Your email was sent successfully. Check your inbox.

An error occurred while sending the email. Please try again.

Proceed reservation?

Export
  • 1
  • 2
    facet.materialart.
    facet.materialart.
    German Medical Science GMS Publishing House; Düsseldorf
    In:  Mainz//2011; 56. Jahrestagung der Deutschen Gesellschaft für Medizinische Informatik, Biometrie und Epidemiologie (gmds), 6. Jahrestagung der Deutschen Gesellschaft für Epidemiologie (DGEpi); 20110926-20110929; Mainz; DOC11gmds307 /20110920/
    Publication Date: 2011-09-20
    Keywords: ddc: 610
    Language: English
    Type: conferenceObject
    Signatur Availability
    BibTip Others were also interested in ...
  • 3
    Keywords: CELLS ; RISK ; COLORECTAL-CANCER ; TANDEM MASS-SPECTROMETRY ; POSTMENOPAUSAL WOMEN ; DETERMINANTS ; REDUCTASE ; PLASMA HOMOCYSTEINE ; MODERATE FOLATE-DEPLETION ; DECREASES
    Abstract: DNA methylation is an epigenetic mechanism that regulates gene expression and can be modified by one-carbon nutrients. The objective of this study was to investigate the impact of folic acid (FA) fortification of the US food supply on leukocyte global DNA methylation and the relationship between DNA methylation, red blood cell (RBC) folate, and other one-carbon biomarkers among postmenopausal women enrolled in the Women's Health Initiative Observational Study. We selected 408 women from the highest and lowest tertiles of RBC folate distribution matching on age and timing of the baseline blood draw, which spanned the pre- (1994-1995), peri- (1996-1997), or post-fortification (1998) periods. Global DNA methylation was assessed by liquid chromatography-tandem mass spectrometry and expressed as a percentage of total cytosine. We observed an interaction (P = 0.02) between fortification period and RBC folate in relation to DNA methylation. Women with higher (vs. lower) RBC folate had higher mean DNA methylation (5.12 vs. 4.99%; P = 0.05) in the pre-fortification period, but lower (4.95 vs. 5.16%;P = 0.03) DNA methylation in the post-fortification period. We also observed significant correlations between one-carbon biomarkers and DNA methylation in the pre-fortification period, but not in the peri- or post-fortification period. The correlation between plasma homocysteine and DNA methylation was reversed from the inverse (pre-fortification period) to the positive (post-fortification period) relationship. Our data suggest that (1) during FA fortification, higher RBC folate status is associated with a reduction in leukocyte global DNA methylation among postmenopausal women and; (2) the relationship between one-carbon biomarkers and global DNA methylation is dependent on folate availability.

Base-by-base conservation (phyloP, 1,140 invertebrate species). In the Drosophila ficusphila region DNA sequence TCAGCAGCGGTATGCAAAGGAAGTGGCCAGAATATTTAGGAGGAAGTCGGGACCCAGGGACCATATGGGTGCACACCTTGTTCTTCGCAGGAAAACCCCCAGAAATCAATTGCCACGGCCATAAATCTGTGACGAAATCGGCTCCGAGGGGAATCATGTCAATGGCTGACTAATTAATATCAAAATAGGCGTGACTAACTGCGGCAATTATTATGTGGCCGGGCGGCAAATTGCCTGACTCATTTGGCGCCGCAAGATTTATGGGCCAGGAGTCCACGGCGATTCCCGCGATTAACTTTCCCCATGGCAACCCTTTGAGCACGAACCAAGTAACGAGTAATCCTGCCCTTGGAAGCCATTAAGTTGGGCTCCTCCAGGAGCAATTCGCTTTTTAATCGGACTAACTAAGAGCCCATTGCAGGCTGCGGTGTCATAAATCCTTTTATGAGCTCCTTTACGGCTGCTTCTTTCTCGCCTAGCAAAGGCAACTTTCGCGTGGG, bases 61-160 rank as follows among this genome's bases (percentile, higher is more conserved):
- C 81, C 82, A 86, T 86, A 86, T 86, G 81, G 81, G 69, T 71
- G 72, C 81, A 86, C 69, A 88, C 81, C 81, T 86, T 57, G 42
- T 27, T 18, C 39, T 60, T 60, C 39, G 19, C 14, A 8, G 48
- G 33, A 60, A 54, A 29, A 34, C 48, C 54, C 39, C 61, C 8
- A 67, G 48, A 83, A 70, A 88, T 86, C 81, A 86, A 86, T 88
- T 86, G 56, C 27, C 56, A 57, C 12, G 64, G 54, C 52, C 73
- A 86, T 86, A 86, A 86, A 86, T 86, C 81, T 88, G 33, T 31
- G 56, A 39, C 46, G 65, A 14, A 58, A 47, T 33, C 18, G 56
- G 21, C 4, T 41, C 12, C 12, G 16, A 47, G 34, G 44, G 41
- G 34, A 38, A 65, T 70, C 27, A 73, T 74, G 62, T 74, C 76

Type of Publication: Journal article published
    PubMed ID: 24300587
    Signatur Availability
    BibTip Others were also interested in ...
  • 4
    Keywords: PATHWAY ; DIFFERENTIATION ; QUERCETIN ; MUTATIONS ; adenocarcinoma ; GASTRIC-CANCER ; WNT ; BETA-CATENIN EXPRESSION ; TUMOR STEM-CELLS ; DYSREGULATION